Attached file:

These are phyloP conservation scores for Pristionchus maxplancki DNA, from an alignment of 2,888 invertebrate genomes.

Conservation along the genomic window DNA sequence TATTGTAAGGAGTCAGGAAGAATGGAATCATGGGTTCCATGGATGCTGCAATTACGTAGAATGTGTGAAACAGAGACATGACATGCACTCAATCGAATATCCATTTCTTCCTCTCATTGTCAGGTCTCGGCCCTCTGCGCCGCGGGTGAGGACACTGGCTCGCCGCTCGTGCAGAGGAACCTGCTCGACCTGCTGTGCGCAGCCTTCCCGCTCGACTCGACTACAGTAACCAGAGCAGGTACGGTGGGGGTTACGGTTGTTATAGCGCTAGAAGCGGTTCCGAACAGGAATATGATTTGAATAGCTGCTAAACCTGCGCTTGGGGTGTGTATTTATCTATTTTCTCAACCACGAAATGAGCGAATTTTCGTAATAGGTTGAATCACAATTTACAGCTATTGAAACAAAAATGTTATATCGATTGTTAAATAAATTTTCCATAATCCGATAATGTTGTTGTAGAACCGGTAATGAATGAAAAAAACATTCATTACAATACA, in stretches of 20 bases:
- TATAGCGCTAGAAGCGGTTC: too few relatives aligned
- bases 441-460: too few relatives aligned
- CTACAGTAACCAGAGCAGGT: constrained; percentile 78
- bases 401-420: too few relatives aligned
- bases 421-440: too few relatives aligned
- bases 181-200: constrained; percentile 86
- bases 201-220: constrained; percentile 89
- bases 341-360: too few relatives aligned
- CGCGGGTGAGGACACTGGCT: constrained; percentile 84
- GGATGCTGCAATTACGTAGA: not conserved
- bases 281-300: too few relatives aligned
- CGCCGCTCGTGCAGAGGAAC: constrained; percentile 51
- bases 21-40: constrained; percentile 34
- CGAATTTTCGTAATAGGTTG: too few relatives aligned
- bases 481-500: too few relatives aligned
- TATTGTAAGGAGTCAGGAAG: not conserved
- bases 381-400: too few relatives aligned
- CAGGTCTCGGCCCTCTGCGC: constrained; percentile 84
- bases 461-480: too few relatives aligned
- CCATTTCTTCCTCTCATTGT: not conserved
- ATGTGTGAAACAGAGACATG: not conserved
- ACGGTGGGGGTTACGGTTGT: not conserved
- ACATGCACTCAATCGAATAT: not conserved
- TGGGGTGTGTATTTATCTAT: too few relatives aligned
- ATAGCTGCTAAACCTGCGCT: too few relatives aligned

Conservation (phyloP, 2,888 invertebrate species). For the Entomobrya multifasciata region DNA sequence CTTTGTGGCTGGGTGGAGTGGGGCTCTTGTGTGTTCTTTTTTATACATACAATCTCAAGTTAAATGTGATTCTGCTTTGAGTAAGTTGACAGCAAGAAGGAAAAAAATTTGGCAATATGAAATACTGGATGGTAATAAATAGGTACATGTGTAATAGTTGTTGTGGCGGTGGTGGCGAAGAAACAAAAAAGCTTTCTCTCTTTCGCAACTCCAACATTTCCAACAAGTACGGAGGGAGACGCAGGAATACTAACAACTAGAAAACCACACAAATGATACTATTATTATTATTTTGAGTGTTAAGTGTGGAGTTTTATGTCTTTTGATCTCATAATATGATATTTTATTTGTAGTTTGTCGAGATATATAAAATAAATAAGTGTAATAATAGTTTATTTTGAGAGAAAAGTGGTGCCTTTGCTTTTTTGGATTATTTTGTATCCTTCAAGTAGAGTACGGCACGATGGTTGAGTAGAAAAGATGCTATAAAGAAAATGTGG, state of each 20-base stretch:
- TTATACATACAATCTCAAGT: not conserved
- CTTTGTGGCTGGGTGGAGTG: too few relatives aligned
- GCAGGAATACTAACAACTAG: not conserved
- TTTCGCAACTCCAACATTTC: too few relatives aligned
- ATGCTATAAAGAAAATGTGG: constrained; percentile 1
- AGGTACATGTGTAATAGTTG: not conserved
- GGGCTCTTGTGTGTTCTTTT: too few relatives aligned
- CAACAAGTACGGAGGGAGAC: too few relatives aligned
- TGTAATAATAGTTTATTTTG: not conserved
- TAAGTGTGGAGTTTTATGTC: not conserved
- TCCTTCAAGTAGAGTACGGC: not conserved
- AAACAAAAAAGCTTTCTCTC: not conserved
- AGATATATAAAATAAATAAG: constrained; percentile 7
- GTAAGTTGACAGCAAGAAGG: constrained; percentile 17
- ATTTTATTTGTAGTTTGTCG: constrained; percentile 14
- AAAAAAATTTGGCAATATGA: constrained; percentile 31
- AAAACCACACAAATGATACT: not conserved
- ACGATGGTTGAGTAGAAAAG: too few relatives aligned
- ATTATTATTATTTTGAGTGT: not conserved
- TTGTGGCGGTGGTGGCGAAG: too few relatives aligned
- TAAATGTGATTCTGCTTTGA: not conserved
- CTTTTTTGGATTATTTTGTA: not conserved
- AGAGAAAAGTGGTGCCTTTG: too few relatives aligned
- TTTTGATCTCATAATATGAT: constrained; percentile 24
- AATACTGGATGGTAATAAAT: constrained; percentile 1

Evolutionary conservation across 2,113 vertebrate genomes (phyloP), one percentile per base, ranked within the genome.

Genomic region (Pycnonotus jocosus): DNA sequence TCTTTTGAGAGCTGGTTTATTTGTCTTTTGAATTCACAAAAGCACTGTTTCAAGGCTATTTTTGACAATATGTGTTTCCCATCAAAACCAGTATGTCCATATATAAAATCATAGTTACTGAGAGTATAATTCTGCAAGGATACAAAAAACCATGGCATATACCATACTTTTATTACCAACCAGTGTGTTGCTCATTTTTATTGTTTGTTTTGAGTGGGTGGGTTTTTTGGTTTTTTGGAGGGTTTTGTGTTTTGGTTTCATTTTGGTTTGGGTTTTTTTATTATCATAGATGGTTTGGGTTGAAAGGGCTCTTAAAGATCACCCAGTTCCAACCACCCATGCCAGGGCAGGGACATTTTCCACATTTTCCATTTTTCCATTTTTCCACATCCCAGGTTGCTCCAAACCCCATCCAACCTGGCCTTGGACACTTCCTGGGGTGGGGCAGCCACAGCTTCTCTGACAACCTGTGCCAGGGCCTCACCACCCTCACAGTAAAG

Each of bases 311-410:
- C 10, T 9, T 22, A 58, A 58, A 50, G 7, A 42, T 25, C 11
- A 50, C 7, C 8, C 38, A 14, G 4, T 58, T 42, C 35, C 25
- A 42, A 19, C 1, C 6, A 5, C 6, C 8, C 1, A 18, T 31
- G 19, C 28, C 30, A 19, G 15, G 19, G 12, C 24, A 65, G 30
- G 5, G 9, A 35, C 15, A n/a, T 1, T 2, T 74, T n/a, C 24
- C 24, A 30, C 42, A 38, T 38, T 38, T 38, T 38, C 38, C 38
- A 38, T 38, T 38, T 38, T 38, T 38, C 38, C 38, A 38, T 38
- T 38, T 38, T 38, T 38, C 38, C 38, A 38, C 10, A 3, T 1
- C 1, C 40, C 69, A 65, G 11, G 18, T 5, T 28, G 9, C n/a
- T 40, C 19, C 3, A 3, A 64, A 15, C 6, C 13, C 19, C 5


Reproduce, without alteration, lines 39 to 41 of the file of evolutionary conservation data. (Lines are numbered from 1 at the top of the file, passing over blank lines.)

- TCCTTCAAGTAGAGTACGGC: not conserved
- AAACAAAAAAGCTTTCTCTC: not conserved
- AGATATATAAAATAAATAAG: constrained; percentile 7